911 Call to Arizona Law Enforcement: Prevent More Suffering, Deaths of K9 Officer in Hot Cars

PETA Asks Arizona Law Enforcement Canine Association to Endorse Installing Lifesaving Heat-Alert Systems in Patrol Cars

For Immediate Release:
June 19, 2015

Contact:
Sophia Charchuk 202-483-7382

Phoenix – Last year, K9 officer Ike died after he was left inside a hot patrol car at Arizona State Prison Complex–Lewis. In the hope of preventing similar tragedies this summer, PETA sent a letter today to the Arizona Law Enforcement Canine Association with urgent information about the benefits of installing innovative heat-alert systems—which are already used by some Phoenix law-enforcement agencies—in patrol cars for when temperatures inside the vehicles climb. When activated, these systems sound an alarm, page an officer, attempt to start the car’s engine, and automatically roll down a window (video available here).

“No K9 officer should experience an agonizing death locked inside a hot car, and a heat-alert system is an easy way to prevent this,” says PETA Senior Vice President Daphna Nachminovitch. “PETA hopes police and K9 agencies everywhere will join us in promoting the protection of these brave and loyal dogs by endorsing the installation of these lifesaving systems in every single K9 patrol car.”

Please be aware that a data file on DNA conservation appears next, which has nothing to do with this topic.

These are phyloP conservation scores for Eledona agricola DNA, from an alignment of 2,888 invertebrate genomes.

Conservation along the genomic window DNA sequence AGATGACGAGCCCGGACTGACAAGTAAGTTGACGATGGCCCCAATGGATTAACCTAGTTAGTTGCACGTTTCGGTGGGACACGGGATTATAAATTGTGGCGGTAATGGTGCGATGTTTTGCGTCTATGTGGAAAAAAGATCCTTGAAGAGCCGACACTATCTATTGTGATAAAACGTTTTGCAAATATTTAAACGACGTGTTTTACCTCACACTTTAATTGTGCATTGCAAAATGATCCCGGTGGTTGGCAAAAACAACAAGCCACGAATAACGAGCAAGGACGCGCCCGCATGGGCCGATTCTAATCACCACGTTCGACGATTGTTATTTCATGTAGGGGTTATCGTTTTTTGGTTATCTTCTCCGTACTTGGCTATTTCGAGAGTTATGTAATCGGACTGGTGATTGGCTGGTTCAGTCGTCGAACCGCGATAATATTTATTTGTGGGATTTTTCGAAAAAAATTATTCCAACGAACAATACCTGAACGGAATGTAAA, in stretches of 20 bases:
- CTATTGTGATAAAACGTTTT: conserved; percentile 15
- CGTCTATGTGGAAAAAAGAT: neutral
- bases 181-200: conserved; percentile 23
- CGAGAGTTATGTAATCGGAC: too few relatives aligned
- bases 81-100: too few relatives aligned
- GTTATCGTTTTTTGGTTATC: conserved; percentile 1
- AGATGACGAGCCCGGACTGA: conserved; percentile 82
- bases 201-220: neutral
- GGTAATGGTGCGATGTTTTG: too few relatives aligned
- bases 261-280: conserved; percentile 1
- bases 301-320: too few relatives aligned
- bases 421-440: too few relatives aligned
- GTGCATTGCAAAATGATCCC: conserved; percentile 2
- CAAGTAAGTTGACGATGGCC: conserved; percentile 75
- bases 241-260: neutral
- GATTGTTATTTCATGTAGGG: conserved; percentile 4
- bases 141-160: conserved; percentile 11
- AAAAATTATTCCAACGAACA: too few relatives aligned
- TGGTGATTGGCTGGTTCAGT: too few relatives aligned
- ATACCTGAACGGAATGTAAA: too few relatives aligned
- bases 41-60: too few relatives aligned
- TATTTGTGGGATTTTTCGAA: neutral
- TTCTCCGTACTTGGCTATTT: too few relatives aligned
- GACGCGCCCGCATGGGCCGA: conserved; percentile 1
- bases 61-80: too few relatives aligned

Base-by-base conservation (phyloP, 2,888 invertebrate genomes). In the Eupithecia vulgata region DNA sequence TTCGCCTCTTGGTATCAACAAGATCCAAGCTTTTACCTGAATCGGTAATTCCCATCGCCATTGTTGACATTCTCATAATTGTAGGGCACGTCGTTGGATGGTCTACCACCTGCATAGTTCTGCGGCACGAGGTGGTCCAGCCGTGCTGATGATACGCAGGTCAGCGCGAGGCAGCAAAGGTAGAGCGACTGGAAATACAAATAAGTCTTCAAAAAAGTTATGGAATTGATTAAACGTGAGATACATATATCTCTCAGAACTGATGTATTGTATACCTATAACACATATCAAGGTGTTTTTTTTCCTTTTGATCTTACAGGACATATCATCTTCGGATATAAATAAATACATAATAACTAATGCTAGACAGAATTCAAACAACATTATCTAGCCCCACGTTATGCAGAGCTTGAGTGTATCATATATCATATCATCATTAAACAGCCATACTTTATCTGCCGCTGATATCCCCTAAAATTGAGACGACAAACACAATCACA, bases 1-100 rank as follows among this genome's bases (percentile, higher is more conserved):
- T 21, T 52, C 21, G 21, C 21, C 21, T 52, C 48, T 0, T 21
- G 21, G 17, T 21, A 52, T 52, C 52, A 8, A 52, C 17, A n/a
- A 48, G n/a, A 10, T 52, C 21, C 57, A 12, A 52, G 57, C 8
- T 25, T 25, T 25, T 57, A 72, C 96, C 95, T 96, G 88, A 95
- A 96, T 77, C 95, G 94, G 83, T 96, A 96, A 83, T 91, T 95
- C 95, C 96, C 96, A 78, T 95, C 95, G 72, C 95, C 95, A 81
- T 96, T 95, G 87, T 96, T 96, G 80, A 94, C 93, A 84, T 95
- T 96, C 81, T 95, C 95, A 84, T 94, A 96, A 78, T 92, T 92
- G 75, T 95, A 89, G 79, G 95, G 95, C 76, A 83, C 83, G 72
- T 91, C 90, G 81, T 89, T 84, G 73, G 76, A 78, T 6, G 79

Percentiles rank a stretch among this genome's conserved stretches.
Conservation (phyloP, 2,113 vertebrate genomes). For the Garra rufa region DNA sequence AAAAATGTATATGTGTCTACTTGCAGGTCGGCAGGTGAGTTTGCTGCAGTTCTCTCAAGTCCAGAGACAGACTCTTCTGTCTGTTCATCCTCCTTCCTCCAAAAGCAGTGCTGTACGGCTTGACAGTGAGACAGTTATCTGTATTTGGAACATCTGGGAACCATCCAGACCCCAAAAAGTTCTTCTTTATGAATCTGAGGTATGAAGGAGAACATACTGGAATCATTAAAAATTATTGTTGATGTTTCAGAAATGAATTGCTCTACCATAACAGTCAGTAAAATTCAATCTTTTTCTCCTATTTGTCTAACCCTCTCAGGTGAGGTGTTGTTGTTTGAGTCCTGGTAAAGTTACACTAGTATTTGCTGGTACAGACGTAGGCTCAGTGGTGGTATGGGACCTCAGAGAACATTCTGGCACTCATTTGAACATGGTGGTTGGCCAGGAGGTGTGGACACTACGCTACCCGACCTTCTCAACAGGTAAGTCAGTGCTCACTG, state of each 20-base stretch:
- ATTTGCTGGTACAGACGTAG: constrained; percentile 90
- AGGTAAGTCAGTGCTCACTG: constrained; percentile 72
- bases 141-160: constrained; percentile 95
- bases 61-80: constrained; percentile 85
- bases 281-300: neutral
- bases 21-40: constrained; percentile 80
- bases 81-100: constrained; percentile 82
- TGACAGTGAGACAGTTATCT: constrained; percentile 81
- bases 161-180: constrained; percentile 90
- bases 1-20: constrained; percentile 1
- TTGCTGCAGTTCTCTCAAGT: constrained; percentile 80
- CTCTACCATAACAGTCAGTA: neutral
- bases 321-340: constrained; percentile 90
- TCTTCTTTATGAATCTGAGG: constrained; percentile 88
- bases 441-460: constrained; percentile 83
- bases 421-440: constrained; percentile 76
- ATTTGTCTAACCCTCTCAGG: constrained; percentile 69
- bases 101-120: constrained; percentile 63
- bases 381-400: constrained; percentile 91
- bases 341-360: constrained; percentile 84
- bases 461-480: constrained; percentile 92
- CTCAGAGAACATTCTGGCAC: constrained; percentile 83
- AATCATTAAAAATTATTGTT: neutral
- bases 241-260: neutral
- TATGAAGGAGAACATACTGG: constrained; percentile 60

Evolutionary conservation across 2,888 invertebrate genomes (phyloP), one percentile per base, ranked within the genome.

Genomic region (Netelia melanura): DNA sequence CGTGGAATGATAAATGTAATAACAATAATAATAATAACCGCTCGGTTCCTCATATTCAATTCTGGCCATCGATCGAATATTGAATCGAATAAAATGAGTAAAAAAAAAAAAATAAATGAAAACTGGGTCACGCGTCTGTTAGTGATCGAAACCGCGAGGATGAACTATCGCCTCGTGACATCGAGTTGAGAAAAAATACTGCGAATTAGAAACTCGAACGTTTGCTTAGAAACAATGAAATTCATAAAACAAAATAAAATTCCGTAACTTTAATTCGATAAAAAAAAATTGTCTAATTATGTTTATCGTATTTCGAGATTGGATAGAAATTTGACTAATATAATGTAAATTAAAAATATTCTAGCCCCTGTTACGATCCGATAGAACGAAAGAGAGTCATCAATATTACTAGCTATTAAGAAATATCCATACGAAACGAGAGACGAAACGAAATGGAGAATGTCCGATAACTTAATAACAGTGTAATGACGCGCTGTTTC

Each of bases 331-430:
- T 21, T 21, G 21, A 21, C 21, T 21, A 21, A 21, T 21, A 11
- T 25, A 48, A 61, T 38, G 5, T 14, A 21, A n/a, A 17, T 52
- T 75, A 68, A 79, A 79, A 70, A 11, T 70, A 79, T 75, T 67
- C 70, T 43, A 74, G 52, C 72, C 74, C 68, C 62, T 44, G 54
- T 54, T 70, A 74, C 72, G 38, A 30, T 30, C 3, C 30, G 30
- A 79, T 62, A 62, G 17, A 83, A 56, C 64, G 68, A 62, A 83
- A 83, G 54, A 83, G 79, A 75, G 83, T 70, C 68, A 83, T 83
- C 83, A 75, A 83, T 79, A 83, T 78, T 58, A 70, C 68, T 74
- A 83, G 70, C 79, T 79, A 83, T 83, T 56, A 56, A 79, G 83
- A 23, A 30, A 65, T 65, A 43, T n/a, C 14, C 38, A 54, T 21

“Police service dogs are part of the law-enforcement family, and their deaths have a devastating impact on human officers as well as the community at large,”says Sgt. Rich Maiocco of the Phoenix Police Department. “These alarm systems are an invaluable and often lifesaving tool that can help keep our dogs safe by our side.”

PETA—whose motto reads, in part, that “animals are not ours to abuse in any way”—has also designed posters for K9 units to display in their offices to remind human officers that on a 78-degree day, the temperature inside a parked car can soar to between 100 and 120 degrees in just minutes and on a 90-degree day, the interior temperature can reach as high as 160 degrees in less than 10 minutes. These temperatures can be especially deadly for dogs, who can only cool themselves by panting and sweating through their footpads.

In addition to Phoenix, heat-alert systems are also already in place in agencies across the country, including in Los Angeles, Philadelphia, Pittsburgh, and Chesapeake, Virginia.

PETA’s letter is available upon request. For more information, please visit PETA.org.

 

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